Shearing in Victoria seems to start in mid October and run through December. Some farms run open days where you can pick out the fleeces you want, others send out fleeces by the kilo in the post and others take orders prior to shearing.
I’ve had a special fleece on order for months and months. During the Spinning Certificate course, we were fortunate to sample many different kinds of sheep breeds and one fleece in particular really sang to me. It was a Finn x Corriedale fleece that really hit the sweetness note between softness and structure, lushness and durability.
That small sample became socks. Both the spinning and the knitting were a sublime experience and really wanted more time with this crossbreed. This week I was able to visit Fairfield Finns, near Bacchus Marsh and pick up my long awaited fleece.
Maureen Shepherd, the aptly named farmer of this flock had set aside two crossbreed fleeces for me and I picked the one that had the more open crimp, the more Finn-like qualities. Here, it is in all its glory on the wool table, a 3/4 Finn 1/4 Corriedale fleece. It is a wonderful fleece, not a hint of tenderness, springy and clean despite being uncoated. Maureen prepares all these fleeces beautifully, there is not a lock of lower quality nor a second cut to be seen. Every fleece is unrolled for your inspection.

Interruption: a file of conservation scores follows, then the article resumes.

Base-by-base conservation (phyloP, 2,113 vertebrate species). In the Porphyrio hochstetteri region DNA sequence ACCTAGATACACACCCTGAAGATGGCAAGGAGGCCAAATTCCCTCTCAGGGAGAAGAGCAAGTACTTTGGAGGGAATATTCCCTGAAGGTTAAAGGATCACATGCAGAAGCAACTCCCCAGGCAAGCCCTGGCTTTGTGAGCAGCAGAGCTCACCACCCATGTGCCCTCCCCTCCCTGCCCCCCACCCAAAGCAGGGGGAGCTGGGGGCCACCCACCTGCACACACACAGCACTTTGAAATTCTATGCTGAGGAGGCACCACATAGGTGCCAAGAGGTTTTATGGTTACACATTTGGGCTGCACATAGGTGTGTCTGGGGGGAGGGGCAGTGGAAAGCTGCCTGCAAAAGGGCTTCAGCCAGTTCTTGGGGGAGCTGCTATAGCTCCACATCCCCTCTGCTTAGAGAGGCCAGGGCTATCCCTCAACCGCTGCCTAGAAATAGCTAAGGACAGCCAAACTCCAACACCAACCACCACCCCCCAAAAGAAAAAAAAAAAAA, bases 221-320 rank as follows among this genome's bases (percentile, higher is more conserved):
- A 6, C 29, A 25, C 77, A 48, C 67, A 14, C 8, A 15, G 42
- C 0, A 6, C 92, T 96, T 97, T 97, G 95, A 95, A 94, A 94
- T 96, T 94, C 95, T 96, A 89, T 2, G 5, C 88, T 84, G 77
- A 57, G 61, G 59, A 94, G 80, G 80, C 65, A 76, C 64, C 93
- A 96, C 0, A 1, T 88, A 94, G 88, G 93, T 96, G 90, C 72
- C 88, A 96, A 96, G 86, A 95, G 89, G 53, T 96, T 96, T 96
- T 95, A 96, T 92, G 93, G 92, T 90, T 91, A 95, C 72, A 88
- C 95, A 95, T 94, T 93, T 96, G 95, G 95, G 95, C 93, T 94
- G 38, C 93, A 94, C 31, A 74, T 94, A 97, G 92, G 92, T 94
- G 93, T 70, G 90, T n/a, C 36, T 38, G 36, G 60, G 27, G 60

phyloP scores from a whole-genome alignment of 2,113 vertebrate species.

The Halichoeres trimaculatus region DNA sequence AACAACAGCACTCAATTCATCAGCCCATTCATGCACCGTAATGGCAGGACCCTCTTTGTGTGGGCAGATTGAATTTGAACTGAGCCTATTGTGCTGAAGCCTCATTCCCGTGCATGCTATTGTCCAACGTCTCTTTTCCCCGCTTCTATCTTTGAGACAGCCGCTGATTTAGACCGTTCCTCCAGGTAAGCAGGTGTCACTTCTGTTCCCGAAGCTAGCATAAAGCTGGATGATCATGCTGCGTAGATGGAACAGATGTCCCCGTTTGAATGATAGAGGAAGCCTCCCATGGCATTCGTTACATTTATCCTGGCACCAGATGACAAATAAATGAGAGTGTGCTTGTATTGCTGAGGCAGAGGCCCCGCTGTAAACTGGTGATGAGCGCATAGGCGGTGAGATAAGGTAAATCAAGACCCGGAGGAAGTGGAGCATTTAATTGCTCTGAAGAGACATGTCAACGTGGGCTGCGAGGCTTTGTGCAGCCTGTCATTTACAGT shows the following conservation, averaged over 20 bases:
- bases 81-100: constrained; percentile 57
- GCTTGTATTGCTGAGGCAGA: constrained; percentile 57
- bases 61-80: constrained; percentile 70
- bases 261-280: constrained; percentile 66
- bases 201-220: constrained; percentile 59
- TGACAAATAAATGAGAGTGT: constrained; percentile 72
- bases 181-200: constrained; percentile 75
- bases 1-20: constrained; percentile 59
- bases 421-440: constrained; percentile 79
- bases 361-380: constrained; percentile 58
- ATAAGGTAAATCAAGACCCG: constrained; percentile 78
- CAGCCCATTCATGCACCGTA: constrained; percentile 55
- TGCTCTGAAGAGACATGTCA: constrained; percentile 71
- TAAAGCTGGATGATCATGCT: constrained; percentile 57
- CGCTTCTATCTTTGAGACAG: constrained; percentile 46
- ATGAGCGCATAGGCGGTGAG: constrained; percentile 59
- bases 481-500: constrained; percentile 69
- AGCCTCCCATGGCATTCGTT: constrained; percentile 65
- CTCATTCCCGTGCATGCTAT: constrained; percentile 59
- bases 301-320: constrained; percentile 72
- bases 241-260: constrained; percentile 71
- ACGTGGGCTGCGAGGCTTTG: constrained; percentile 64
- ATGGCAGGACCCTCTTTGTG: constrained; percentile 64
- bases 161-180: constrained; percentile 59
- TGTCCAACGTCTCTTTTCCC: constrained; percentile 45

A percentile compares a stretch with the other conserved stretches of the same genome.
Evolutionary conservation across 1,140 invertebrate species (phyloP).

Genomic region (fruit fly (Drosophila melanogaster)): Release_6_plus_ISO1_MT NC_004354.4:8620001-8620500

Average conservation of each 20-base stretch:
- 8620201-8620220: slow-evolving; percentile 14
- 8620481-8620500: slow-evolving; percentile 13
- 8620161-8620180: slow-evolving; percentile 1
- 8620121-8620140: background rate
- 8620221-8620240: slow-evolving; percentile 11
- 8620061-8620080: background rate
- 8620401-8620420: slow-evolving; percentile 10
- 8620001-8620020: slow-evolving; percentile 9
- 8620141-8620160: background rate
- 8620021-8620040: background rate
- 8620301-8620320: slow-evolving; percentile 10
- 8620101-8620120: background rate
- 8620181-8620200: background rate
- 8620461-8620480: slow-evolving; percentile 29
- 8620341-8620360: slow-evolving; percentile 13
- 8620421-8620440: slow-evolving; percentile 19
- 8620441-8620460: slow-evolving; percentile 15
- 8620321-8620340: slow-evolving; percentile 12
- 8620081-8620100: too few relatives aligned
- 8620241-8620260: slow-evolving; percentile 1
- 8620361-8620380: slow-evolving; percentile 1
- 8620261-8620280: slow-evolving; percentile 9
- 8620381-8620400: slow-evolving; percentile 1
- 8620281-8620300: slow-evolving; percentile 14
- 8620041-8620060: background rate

I do think Fairfield Finns produce excellent fleeces. Their fleeces win many awards at the Australian Sheep and Wool Show and as Maureen is also a spinner, knitter and weaver, she knows what handspinners want in a fleece and these sheep are bred for softness, colour and handle.
This is Ben, the bottlefed sheep who came over to greet us on our way out. He is a real charmer, beguiling our group with whispers and kisses. I know the spinner who bought his lovely fleece, she got to meet him a week earlier, person to sheep. It is always a thrill to spin from someone you have met. I am not sure who my fleece came from, but I stood on the earth that raised it and that feels like a great gift.
I also bought the other half of that black fleece you can see in the bag there.
My plans for the white fleece are to wash it by the lock, comb it and spin the best darn 3 ply sportsweight I can, dye it naturally and then transform all that preparation into a cardigan with lots of twisted stitches and travelling stitches. And when you say it like that, it sounds like a doddle, belying the hundred or so hours that lie within such a project.
So thank you to all the farmers who look after their sheep and their land to keep bringing us an infinitely useful resource, that with our skills, time and the simplest of tools and processes, we can transform into warm, durable garments.
If you are local and you like the sound of Finnsheep, there are still fleeces available and an Open Day is planned for April.